Parents face many challenges when raising their children. What one of the leading struggles parents may encounter is how to get their children to do something they do not want to do. In Applied Behavior Analysis when an adult can give directions and the child follows through this is referred to as having instructional control. It can also be termed behavioral as the child being compliant. Parents being able to gain instructional control can help decrease stress and conflict in the home while increasing them being able to follow direction to learn new skills. When parents do not have instructional control, they may find themselves arguing with their children, bribing their children, or even avoid giving instructions to prevent problem behaviors.
Having instructional control does not mean you have to be harsh, mean, or cold toward the children. It only means when you give instructions the child can complete the instructions. One of the most important parts of gaining instructional control is establishing yourself as a someone the child wants to be around, and this can be done by merely playing with your child with toys/activities that they choose.
For example, if they enjoy coloring and you give them access to crayons and then color a picture with them, they will start to pair your presence with that fun experience. When you pair yourself, then they will want to get more access to your presence and will be more likely to follow directions.
Here is a list of 4 steps to establishing instructional control and helping your child learn to be compliant.
Work on creating a plan that explains what happens when the child follows directions and what will happen when they do not follow your instructions. Think about what your child likes to do and their preferred item or activities. These can be used as reinforcers when your child follows directions. Think about specific consequences when they do not follow instructions.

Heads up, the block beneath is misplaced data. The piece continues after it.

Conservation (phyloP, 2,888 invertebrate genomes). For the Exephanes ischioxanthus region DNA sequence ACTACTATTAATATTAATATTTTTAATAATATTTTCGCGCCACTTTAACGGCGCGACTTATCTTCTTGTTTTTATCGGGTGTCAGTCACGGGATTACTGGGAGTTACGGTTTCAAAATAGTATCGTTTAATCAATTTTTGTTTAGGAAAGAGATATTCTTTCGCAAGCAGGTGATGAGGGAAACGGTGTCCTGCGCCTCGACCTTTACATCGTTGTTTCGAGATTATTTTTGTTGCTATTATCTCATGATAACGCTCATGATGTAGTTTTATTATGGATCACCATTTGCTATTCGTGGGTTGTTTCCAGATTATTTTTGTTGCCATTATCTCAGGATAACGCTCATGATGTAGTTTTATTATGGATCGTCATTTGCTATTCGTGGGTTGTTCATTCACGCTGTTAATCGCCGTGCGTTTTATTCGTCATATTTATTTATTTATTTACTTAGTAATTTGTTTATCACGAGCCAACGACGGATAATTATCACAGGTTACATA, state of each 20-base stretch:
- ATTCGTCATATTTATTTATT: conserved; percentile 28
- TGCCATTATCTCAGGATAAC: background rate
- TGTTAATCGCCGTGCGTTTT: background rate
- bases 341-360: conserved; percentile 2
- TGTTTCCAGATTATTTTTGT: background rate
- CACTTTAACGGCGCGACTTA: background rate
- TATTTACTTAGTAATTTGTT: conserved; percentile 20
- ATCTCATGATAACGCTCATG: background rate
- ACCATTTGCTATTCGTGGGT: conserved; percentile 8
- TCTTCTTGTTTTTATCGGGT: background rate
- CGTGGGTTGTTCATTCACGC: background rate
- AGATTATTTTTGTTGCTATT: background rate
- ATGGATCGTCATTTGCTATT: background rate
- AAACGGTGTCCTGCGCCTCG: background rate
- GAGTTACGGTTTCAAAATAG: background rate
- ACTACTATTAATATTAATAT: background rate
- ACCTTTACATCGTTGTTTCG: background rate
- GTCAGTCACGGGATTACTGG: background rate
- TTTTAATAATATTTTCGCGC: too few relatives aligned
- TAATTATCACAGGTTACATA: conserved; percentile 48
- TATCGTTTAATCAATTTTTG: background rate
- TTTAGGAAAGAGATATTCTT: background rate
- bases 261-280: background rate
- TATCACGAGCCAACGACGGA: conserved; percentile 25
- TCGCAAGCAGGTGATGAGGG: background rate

Limit the child access to highly preferred items during the day that will be used as reinforcers. Use these special items or activities that are most reinforcing for the child as a motivator for following your directions, having good behavior etc. An example would be if your child loves playing play dough then only when they follow instructions in the morning to brush teeth they can have play dough. The children learn if they do “this” then I get “this”. By limiting the access, it makes it more special and they do not get tired of it as quickly. If a child does starts to lose interest in a preferred item/activity find another item/activity that can be used instead.
Stay consistent is a major factor in teaching to follow your directions. If you are going to give your child instructions be prepared to follow through with what you say, this means being prepared to provide reinforcement (praise or an item) if they complete the instructions or provide a consequence is they do not follow through. It’s also essential that all adults in the home are consistent together. When all adults are following the same plan, then the children learn that they can’t go to another adult to escape what is being asked of them. For example, if mom says no more TV and dad lets the child watch TV the child learns they can get what they want by going between adults.
Whenever possible give children choices. We all want to be able to make our own choice and so do your children. Even simple decisions like which shirt they want to wear, picking between two opinions for lunch, or choosing a book to read at bedtime gives them small control over their day.
Helping children learn to follow directions from others will not only help them at home but also be more successful in different situations where they are given instructions.
The Following article has more info on helping your child learn to follow directions.